New Program Propels Growth For Building Service Contractor - Sponsored Learning
Case Study: Putting Classroom Germs in Detention - Sponsored Learning
BY CP Editorial Staff
In this article, industry manufacturers answer common questions asked by building service contractors.
Why don't commercial soaps have attractive scents like consumer soap for the home does? Where are all the fruit, citrus and water smells?
There are soaps available in the market that have a fragrance, however as most soaps will be used in many different settings and by different people with different skin conditions, it is our policy to remove all ingredients that can cause skin irritations. Perfume is one of those.
— Katharina Versluis, Marketing Manager, Gent-l-kleen Products Inc., York, Pa.
Some manufacturers do offer multiple color and fragrance options. However, commercial soaps must appeal to the masses versus individual taste and most commercial customers are not willing to pay for these options.
— Dan Renner, Director of Marketing, Kutol Products Co., Sharonville, Ohio
Fragrances can be a very subjective thing and it can be a science unto itself. In commercial applications, soaps must be accepted by a wide spectrum of users. In institutional applications like schools, you want to encourage hand washing to help stop the spread of germs and strong fragrances can deter washing. Same holds true for offices and general public restrooms. Some people may also be sensitive to strong fragrances.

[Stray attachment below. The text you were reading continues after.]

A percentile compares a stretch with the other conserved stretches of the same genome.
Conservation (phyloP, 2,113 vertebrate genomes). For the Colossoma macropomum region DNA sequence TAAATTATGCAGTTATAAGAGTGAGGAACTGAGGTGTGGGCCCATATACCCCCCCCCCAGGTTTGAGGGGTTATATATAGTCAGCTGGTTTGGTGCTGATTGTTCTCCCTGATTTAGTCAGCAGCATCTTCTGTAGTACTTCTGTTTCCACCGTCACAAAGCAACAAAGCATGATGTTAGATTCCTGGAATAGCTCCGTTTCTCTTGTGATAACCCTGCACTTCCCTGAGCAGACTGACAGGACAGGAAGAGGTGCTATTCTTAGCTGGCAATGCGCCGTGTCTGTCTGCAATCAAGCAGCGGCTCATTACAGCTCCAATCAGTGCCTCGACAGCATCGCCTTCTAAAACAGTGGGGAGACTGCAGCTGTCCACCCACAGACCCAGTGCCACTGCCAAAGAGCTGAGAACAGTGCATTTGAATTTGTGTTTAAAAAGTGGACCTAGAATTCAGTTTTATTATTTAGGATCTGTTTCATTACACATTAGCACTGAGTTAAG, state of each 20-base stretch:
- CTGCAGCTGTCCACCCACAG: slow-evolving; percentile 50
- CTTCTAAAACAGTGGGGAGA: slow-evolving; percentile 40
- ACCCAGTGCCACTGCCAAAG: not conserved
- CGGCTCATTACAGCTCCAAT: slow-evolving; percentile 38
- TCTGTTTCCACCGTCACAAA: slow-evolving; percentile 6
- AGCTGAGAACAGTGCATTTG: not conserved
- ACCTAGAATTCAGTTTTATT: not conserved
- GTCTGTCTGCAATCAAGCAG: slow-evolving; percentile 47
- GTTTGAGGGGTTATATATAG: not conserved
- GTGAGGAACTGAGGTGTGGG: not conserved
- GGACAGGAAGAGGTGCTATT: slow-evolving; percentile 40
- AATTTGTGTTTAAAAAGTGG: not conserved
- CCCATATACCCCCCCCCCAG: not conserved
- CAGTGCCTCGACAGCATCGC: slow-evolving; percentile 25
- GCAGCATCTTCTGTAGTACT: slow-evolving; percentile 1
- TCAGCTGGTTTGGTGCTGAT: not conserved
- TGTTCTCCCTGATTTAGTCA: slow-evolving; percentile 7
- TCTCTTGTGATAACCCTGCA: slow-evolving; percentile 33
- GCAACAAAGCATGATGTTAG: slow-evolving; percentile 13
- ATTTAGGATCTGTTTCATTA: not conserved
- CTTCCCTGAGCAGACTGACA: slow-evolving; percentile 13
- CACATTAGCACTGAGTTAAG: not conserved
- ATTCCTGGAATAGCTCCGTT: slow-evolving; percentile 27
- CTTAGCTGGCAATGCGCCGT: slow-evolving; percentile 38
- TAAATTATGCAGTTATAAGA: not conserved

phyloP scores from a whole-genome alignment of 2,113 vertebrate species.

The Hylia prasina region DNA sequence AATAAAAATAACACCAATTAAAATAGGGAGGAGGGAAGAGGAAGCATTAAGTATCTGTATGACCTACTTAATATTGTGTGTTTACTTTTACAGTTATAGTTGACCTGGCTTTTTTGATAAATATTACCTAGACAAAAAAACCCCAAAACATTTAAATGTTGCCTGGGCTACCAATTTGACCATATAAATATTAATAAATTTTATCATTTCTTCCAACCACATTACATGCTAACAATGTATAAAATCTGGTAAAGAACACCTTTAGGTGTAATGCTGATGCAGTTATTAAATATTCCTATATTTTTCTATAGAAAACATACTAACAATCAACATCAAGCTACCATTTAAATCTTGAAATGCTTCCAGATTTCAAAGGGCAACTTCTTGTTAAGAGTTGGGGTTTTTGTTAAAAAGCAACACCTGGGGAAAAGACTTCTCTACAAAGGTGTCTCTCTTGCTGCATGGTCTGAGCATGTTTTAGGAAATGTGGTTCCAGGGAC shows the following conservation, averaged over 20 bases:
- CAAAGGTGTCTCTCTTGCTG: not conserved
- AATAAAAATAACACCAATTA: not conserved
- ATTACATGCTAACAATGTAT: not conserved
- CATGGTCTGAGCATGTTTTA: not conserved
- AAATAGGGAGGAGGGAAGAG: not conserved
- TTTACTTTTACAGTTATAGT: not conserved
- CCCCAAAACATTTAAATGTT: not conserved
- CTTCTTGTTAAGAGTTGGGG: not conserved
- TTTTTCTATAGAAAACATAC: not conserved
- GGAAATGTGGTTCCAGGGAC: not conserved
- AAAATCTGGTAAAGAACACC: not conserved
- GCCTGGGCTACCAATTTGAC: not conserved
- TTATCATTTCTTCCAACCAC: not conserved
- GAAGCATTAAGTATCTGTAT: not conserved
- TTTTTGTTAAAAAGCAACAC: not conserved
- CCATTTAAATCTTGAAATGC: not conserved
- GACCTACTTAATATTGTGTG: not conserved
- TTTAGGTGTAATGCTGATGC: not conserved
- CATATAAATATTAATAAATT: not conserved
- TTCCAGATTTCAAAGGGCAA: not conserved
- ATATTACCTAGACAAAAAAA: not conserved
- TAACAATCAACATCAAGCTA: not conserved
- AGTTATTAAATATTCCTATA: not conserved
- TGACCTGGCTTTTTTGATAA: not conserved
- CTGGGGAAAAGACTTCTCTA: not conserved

In food service and hospitality settings, you don‚Äôt want your hand soap fragrance to overpower your food. Thus, a fresh almost neutral fragrance is used so that you know your hands are clean, but the fragrance also appeals to a wide spectrum of users to facilitate high acceptance and promote use.
— Lori Huffman, Head of Marketing, North America, STOKO An Evonik Brand, Greensboro, N.C.
POSTED ON: 2/26/2013